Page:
If possible, show some numbers to back it up that demonstrate your value to the company. For example, 'I organised 5 events this year with 5000 attendees and the customer feedback was 80 per cent positive which has meant an uplift in business coming in by 20 per cent.' Read that last bit? Uplift in business. Negotiations are always about win-wins. More often than not employees approach pay rise negotiations with a very ‘me’ focussed bias. This may be how you’re feeling but whether you like it or not, this isn’t how business decisions are made or successful negotiations are carried out. So give yourself the best chance of success and think about ‘what’s in it for the business’ and present that too. If nothing else, you’ll impress some people I promise.

Work with your manager:

Don’t forget that it’s actually your manager that has to argue the case to their bosses to justify why you are deserving of a bigger pay check. They are an important factor in this exercise and I have heard some people feel that they don’t have the support of their manager. My advice is still to try. And if trying fails, you can then always go above them if you feel you have a strong case.

However, for the best chance of success, it’s important that you don’t just spring it on them out of the blue. So don’t surprise them, give them a heads up well in advance so they can also be prepared. Say you’ve been thinking about your role and want it reviewed. Set a time and place that you both agree on. Or if you have them, ensure you fully utilise your professional development plans and discussions. Most companies have standard professional development procedures, so if your six month review is coming up, make sure you go prepared, and ready to show what you’ve achieved since the last meeting. Using the forum put in place for you will demonstrate your professionalism and your manager’s are more likely to consider your proposal at the time that others are being considered.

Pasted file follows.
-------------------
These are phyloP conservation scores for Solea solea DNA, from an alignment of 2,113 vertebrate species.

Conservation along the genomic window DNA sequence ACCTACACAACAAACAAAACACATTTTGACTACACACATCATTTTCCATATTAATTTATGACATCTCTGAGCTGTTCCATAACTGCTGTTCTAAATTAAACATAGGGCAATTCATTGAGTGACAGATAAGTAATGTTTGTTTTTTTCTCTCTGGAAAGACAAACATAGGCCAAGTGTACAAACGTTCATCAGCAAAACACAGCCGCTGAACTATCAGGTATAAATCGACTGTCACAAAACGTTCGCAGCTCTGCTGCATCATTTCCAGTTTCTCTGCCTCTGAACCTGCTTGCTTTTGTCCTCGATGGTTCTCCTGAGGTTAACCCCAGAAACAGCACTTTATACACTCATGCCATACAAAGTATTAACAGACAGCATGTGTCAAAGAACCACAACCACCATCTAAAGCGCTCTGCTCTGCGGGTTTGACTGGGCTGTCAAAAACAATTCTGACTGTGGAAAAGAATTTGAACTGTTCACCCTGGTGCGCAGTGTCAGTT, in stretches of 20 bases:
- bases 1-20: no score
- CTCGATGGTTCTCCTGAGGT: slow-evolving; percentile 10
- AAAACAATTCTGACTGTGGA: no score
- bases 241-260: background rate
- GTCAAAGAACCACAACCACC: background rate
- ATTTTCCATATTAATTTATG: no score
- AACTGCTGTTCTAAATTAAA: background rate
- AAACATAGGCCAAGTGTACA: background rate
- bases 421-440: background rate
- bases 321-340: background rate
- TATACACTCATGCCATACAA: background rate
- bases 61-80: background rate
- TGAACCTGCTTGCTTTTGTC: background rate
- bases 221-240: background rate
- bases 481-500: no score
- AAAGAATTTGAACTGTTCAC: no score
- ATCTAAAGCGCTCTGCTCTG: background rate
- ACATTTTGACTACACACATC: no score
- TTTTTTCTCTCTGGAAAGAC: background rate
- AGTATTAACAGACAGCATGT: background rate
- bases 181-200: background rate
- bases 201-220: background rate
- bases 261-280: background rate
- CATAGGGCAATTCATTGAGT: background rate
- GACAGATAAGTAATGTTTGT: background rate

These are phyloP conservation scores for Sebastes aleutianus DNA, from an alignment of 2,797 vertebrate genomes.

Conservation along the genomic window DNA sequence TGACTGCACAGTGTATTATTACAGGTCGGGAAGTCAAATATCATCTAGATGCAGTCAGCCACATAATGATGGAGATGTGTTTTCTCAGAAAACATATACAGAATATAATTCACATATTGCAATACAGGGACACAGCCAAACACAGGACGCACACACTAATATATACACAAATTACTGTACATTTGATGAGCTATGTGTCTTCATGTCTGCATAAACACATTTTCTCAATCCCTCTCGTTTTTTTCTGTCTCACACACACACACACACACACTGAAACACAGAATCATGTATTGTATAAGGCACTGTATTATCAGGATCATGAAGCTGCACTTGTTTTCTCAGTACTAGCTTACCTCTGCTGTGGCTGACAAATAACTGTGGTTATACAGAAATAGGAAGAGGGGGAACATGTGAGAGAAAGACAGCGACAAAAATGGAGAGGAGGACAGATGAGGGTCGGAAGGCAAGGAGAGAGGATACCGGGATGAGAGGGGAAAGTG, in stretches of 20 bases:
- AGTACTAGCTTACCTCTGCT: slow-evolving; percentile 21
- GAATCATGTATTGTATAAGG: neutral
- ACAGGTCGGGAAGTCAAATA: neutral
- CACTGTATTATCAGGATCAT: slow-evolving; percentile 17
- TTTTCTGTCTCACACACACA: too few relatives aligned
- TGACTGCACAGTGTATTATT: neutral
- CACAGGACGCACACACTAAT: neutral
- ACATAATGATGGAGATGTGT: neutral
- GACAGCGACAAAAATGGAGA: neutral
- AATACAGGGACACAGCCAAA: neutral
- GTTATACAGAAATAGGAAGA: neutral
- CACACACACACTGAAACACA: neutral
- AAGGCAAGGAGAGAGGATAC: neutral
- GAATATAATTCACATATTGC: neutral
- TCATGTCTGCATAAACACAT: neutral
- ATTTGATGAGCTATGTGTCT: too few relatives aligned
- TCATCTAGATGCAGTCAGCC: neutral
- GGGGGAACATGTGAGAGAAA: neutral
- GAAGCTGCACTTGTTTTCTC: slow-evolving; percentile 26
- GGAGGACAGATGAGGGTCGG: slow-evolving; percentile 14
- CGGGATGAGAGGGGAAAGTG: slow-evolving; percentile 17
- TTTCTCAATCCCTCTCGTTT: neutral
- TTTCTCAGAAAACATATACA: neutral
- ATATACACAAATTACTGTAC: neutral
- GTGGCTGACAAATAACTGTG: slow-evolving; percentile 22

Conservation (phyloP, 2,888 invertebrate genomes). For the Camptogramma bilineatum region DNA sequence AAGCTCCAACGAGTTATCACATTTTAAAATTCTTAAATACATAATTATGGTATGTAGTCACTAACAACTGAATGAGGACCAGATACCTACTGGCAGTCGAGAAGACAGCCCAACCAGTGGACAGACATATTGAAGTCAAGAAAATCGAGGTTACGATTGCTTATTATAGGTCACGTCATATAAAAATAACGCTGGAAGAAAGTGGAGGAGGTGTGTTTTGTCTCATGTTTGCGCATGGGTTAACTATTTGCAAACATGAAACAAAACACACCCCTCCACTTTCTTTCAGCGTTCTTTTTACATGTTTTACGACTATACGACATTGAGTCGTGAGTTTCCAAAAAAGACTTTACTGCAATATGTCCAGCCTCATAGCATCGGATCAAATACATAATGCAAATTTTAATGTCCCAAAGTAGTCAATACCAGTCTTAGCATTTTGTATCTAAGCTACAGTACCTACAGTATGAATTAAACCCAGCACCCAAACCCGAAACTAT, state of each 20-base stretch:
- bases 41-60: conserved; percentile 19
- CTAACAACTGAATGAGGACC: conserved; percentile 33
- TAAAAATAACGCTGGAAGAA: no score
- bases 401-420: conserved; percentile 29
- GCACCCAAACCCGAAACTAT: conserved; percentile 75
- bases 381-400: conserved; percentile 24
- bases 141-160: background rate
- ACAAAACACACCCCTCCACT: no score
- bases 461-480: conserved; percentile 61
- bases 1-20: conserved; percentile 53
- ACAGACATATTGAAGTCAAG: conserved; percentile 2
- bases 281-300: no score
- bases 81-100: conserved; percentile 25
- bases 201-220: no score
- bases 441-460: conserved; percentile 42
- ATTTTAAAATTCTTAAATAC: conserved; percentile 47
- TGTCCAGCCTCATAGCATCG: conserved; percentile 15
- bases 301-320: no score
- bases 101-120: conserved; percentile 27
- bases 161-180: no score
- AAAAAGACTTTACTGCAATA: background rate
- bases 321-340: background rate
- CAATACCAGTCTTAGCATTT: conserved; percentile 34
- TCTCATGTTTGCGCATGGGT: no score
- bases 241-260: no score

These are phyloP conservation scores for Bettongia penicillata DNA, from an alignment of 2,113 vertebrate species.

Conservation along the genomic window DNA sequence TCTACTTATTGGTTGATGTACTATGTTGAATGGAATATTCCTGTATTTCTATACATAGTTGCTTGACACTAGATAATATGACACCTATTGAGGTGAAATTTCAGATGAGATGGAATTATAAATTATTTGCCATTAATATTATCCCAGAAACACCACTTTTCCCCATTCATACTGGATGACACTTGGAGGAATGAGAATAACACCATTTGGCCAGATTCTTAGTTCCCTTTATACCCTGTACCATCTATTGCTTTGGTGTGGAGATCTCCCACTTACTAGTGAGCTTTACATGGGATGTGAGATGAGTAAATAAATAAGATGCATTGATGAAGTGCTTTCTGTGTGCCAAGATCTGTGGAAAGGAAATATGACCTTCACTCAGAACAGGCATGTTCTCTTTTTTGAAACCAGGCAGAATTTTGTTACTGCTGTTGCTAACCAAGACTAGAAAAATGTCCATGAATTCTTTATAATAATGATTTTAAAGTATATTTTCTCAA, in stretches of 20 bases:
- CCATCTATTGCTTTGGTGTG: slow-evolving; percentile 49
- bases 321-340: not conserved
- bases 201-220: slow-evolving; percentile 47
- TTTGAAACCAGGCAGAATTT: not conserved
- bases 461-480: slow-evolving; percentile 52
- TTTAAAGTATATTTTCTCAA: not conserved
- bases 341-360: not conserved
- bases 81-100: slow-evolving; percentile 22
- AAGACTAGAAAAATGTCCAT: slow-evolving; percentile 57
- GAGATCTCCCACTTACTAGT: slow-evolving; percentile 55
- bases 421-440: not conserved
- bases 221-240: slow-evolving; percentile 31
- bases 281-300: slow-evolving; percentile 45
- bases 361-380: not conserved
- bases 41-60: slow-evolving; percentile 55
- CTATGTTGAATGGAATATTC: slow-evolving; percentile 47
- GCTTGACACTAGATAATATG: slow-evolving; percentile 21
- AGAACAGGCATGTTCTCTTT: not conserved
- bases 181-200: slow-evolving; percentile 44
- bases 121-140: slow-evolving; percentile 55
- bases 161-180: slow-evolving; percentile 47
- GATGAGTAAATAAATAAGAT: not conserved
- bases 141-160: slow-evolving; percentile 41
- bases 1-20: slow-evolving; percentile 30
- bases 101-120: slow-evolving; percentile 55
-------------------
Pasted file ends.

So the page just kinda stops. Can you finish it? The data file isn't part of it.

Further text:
Demonstrate your desire:

Desire and the universe is a wondrous thing. Throw it out there, and it comes back to you in one way or another. The same goes for careers and promotions.

So you’ve come up with a career plan, but you haven’t spoken to anyone about it, let alone the people who can actually help you with it. Sound like you? Yeah communicating our plans is often the bit we fall down in (this is a particular one for me!)

So in your planned meeting, professional development session or just a coffee, chat to your boss and other bosses where appropriate (go to your own first!!) about what you are thinking and where you’d like to progress your career. Do you know how many roles are filled without internal or external advertising? People in the know, knowing where you’re headed, will give you the best chance of getting there. If they see you have commitment to the company, and want to grow with it, they’ll be more likely to keep their eye out and help you find a place that allows that to occur.

Keep it positive:

Negotiations of any sort but particularly promotion related ones, should always include facts, future and growth.

NEVER start the conversation with a grievance or threat, as this automatically hinders your chances of being taken seriously. Avoid comparing yourself to colleagues or complaining that you make less; stay positive and focus instead on how much you contribute.